Wedding Writing

Drabble count: 4 new Stargate drabbles

So I went to a wedding of an unnamed cousin at an unnamed Massachusetts college this weekend. My cousin is a graphic designer and over 40, and the setting was gorgeous, so this was far and away the most tasteful wedding I’ve ever attended. In fact, there may have been more good taste involved than in all the other weddings combined.

Weddings have an odd subculture all their own - I’ve always wondered how the chicken dance and the garter thing made it big. My cousin skipped those bits, but she didn’t manage to avoid the ceremony question. The unnamed groom is an atheist, so the officiant was a Massachusetts justice of the peace. I thought that might be an interesting change of pace, but it wasn’t.

Rhetoric is a lost art, so lost that not even the President of the United States can find it. Gone AWOL with it is the sense of ceremony. To pull off the wedding ceremony itself you need at least one of those, and usually both. For this reason, most weddings are flops long before the chicken dance. Many people don’t seem to realize that they are entirely unqualified to write a wedding ceremony. Being ordained minister, appointed justice of the peace, or even being the bride or groom does not confer the literary talent necessary to produce lines like With this ring I thee wed, with my body I thee worship, and with all my worldly goods I thee endow.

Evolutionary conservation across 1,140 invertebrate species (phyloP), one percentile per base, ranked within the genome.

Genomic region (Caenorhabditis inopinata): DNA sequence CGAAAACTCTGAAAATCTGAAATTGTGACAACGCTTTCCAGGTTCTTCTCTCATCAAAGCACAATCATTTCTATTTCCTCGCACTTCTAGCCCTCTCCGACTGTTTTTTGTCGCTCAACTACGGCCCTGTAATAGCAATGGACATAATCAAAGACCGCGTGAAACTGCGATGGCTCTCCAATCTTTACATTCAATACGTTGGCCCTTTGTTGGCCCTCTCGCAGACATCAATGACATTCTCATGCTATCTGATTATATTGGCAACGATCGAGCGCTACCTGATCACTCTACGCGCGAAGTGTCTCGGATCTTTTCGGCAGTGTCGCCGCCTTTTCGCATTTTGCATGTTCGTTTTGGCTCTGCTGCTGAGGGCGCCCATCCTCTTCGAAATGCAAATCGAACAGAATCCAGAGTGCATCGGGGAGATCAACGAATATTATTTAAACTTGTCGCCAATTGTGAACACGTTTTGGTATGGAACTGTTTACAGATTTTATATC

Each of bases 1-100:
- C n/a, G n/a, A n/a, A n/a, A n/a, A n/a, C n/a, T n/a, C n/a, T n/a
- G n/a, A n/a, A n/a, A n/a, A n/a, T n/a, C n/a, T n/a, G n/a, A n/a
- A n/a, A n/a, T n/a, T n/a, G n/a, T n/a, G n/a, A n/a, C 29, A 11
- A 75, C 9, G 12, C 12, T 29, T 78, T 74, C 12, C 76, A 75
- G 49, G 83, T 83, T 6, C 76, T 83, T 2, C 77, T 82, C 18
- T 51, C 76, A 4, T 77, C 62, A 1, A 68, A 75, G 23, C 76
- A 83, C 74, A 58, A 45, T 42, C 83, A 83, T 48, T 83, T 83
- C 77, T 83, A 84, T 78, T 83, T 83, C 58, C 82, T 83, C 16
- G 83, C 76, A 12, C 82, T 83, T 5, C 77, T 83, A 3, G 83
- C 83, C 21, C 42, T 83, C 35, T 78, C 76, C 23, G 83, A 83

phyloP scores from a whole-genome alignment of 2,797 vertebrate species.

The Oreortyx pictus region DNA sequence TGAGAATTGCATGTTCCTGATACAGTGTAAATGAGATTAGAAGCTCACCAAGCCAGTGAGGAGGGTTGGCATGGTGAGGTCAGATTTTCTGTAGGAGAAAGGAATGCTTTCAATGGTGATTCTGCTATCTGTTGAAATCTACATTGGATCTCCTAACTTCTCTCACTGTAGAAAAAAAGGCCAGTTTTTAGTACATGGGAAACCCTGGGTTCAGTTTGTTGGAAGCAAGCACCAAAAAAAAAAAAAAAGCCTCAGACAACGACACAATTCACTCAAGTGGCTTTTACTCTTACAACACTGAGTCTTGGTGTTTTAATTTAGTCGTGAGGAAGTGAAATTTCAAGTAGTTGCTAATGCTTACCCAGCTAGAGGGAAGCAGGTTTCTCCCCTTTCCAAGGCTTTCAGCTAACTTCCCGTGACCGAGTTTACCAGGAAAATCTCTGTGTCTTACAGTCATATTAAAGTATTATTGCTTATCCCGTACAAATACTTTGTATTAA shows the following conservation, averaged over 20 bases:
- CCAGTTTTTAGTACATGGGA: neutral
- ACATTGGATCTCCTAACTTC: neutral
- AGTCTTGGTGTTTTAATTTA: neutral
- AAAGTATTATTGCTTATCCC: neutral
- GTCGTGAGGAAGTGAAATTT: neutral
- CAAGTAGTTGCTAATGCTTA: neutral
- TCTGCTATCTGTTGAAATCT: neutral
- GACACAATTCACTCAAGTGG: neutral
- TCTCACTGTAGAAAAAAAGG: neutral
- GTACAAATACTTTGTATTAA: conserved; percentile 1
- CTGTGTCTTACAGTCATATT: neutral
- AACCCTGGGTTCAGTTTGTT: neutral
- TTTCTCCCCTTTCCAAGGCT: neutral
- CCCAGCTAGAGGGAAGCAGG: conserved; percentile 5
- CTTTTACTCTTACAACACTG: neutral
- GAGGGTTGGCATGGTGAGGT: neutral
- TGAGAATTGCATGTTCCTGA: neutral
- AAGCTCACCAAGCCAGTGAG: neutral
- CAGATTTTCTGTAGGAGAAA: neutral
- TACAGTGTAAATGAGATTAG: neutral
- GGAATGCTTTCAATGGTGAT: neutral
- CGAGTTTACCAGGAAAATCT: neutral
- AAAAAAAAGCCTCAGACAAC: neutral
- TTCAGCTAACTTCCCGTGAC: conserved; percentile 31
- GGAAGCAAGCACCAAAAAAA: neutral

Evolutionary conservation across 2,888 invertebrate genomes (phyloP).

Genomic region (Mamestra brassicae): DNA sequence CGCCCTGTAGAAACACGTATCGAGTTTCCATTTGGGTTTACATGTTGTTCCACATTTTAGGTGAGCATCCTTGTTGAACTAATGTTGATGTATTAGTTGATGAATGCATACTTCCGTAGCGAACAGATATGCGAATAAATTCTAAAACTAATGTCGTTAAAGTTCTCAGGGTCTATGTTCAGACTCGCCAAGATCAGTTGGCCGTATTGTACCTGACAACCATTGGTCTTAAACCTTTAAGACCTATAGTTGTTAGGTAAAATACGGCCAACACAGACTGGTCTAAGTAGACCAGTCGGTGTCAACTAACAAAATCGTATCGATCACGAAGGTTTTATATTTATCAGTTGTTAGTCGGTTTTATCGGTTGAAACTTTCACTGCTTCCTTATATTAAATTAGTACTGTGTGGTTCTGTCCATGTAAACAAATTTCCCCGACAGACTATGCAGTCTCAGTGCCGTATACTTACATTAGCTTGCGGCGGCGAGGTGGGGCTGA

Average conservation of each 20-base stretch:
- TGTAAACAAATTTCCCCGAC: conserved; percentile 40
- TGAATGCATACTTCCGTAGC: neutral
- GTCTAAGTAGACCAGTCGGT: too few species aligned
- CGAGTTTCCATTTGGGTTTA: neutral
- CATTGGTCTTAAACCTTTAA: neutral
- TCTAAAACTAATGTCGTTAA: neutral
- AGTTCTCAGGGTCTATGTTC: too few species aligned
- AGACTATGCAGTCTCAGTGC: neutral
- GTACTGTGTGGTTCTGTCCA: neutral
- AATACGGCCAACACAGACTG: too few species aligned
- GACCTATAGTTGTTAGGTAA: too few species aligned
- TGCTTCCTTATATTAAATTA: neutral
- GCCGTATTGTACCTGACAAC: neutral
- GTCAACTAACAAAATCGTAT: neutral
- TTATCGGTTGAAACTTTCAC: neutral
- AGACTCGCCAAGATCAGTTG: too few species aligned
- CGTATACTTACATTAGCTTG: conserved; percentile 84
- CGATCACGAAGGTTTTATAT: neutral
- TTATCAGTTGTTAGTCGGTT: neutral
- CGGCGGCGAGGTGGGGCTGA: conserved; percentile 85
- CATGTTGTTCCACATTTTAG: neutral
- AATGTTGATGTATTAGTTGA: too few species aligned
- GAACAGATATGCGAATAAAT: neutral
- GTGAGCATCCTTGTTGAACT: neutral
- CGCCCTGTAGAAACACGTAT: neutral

What’s far more unfortunate than not being able to write the Book of Common Prayer is not being able to tell which one makes a better ceremony: the vows in use for hundreds of years or the new vows you and Tyler wrote for your “special” occasion. I’m not saying that no one can improve upon a traditional ceremony; I’m just saying that if someone can, it’s probably not you and it’s certainly not that nice justice of the peace I heard this weekend.

I’ve also seen my share of lovely traditional ceremonies marred by heartfelt sermons at the literary level of, say, off-the-cuff remarks by the President of the United States. This is only a slight improvement over impromptu vows themselves, and it’s a much harder problem to avoid. How do you stop the officiant from sermonizing? The best you can hope to do is find a known good public speaker, and we couldn’t even find one to be President.

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